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“Theo Epstein is trying to save the world again”

Mar 22, 2013, 8:46 AM EDT

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Over at The Big Read, Joe Posnanski talks to Theo Epstein about The Cubs Way and how, once again, he is trying to save a franchise which is more famous for its futility than its glory.

There is a lot of good stuff in here, as it pretty much covers Epstein’s entire career. Just one of many interesting passages comes when he compared Boston and Chicago:

“Anyone who has spent time in both places will tell you that there’s more of an edge in Boston. Maybe it goes back to our puritanical roots, I don’t know. There’s just an innate cynicism. Even when things were going well, there was a sense of ‘when’s the other shoe going to drop?’ … In Chicago there seems to be a little more optimism. You see it at Wrigley Field. Even in a losing season, a player makes a nice catch and everyone is up, cheering and lifting their beers as if there’s no better place in the world at that moment. I just think there’s more optimism, more belief, less dread than in Boston.”

Block off a chunk of your morning and check it out.

  1. heyblueyoustink - Mar 22, 2013 at 8:56 AM

    ” Block off a chunk of your morning and check it out.”

    Clearing that with management now, on the last day of the fiscal year for us, i’ll let you know how that goes.

    • flosox - Mar 22, 2013 at 1:54 PM

      Your FYE is 3/22?? That’s weird…

  2. giantssb42champs - Mar 22, 2013 at 9:41 AM

    So true. I live in Chicago and overall just a much more optimistic and less cynical city than any in the northeast (where I lived for most of my life). Not just about sports but everything. And if you can be optimistic about the Cubs that speaks volumes.

  3. manute - Mar 22, 2013 at 9:48 AM

    #crosspromotion #synergy #joepaterno

  4. rvnc - Mar 22, 2013 at 11:01 AM

    The only way to save the Cubs involves a $200 million payroll and a billygoat….

    • splintchesthair - Mar 22, 2013 at 1:41 PM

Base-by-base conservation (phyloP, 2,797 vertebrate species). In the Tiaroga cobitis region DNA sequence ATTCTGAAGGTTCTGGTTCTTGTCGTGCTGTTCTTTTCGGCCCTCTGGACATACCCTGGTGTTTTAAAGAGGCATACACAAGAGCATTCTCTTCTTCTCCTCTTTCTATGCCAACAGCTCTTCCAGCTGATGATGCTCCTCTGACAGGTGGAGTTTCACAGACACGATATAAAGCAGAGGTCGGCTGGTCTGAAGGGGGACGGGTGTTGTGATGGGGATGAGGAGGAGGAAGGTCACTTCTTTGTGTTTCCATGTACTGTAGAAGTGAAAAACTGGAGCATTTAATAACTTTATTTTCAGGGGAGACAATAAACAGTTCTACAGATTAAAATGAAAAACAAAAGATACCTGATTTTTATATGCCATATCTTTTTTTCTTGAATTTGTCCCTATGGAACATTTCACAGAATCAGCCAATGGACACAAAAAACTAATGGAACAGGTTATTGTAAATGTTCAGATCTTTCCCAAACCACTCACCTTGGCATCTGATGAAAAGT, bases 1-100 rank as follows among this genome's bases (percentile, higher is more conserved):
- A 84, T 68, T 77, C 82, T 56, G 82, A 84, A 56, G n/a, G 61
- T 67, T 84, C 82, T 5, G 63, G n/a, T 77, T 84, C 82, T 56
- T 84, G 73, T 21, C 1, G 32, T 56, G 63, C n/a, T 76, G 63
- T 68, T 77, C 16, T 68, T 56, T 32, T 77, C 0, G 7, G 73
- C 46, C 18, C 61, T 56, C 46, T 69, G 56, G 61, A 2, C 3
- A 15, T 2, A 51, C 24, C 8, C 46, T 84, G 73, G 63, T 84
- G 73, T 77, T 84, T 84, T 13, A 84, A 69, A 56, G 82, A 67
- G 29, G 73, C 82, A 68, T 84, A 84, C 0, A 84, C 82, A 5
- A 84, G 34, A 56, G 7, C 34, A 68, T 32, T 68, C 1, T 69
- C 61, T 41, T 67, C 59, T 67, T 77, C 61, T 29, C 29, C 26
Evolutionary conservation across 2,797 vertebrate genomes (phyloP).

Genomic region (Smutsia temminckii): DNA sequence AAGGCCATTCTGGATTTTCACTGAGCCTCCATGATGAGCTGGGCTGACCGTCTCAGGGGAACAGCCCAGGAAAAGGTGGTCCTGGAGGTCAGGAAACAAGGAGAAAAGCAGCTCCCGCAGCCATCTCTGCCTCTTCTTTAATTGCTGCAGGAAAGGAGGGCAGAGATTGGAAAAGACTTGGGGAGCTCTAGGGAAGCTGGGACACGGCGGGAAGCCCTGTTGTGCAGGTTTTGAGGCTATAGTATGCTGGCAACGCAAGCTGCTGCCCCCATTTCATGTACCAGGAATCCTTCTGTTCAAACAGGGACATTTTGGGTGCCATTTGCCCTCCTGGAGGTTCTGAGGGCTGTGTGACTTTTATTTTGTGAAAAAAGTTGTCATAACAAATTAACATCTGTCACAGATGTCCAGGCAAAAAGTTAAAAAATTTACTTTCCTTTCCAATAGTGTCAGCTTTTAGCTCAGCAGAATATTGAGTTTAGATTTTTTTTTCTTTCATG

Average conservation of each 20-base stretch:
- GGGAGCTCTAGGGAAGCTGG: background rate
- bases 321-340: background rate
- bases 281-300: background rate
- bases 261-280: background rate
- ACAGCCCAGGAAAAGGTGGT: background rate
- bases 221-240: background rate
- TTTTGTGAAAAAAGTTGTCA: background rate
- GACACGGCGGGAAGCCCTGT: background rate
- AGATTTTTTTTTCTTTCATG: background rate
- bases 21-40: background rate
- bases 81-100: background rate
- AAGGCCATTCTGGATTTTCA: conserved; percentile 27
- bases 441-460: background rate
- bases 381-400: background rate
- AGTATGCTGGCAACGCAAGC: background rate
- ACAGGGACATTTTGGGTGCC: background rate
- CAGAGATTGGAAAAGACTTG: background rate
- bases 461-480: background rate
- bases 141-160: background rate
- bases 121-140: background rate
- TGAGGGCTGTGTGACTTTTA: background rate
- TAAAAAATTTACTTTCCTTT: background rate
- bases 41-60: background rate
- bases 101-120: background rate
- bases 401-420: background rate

Jim Hendry, is that you?

      • rvnc - Mar 22, 2013 at 2:10 PM

        I like the Cubs, but Theo Epstein isn’t going to be able to deliver that world series without huge pockets and an exorcism…

  5. michaeljacksonisback - Mar 22, 2013 at 11:25 AM

    The cardinals will always dominate the Chicago Flubs. Maybe you guys should move to the American League and start over.

    • spudchukar - Mar 22, 2013 at 11:45 AM

      Couldn’t you just stay dead.

  6. sdelmonte - Mar 22, 2013 at 11:35 AM

    Joe knows sports, but not superheroes. They’re ALWAYS looking to save the world again. And how many even have secret identities now?

  7. 18thstreet - Mar 22, 2013 at 1:17 PM

    Theo certainly inherited a great team after the 2002 season (92 wins!), but let’s be clear about that: the rotation was Pedro, Lowe, John Burkett, Frank Castillo and Casey Fossum. Tony Clark was the first baseman and Shea Hillenbrand played third. Carlos Baerga got the most at bat at DH. He also had a drooling moron at manager.

    Cubs fans have reasons for optimism. Most of all, your idiot rivals think you lose because you are cursed to do so. No, you lost because you were stupid. (The Red Sox lost because they were stupid and racist.) These are fixable problem. You don’t need a billy goat or a sorcerer. You need starting pitching and players who can catch the ball and hitters who get on base. And you already have the money to buy those things.

    Good luck, Cubs. Signed, a Red Sox fan. It gets better.

  8. jdvalk - Mar 22, 2013 at 2:20 PM

    …And lots of juiciness in the heart of the lineup when you can’t get around on Rivera or in this case, Chapman…

  9. officialgame - Mar 22, 2013 at 10:18 PM

    Did anyone bother to ask Steve Bartman what he thinks.

  10. patpatriot7 - Mar 23, 2013 at 9:06 AM

    18th street: As a Red Sox fan (and prior to that a Boston Braves fan, so I’m giving away my age). I fully concur with your assessment. As with the billy goat, there was no “Curse of the Bambino.” The Red Sox owner (Tom Yawkey was from Louisville, KY. During his far-to-long ownership, the Red Sox were his hobby. They way they were run could be described in three words: nepotism (jobs given to his friends and favoritism to the players he liked), alcoholism (the managers he selected) and racism (no black players, even though their scouts were the first to see and had recommended the signing of both Jackie Robinson and Willie Mays). Just to prove the later, here is a trivia question for you. With all the great African-American players available, who was the first signed by the Red Sox? If you can answer this without looking it up, you’re a real baseball fan!

    • 18thstreet - Mar 25, 2013 at 12:58 PM

      Pumpsie Green.

      The Red Sox had a remarkable combo of stupid and racist. I started following the team in 1981 or so, when I was six. I remember watching, via MLB Network, Pudge Fisk’s first game back in Boston. I swear, the Sox opted to put fossils out there. DH — Joe Rudi. First base — Tony Perez. Meanwhile, Rick Miller is in center instead of Fred Lynn and Gary Allenson is behind the plate.

      http://www.baseball-reference.com/boxes/BOS/BOS198104100.shtml

      Curse, my ass. Stupid and racist.

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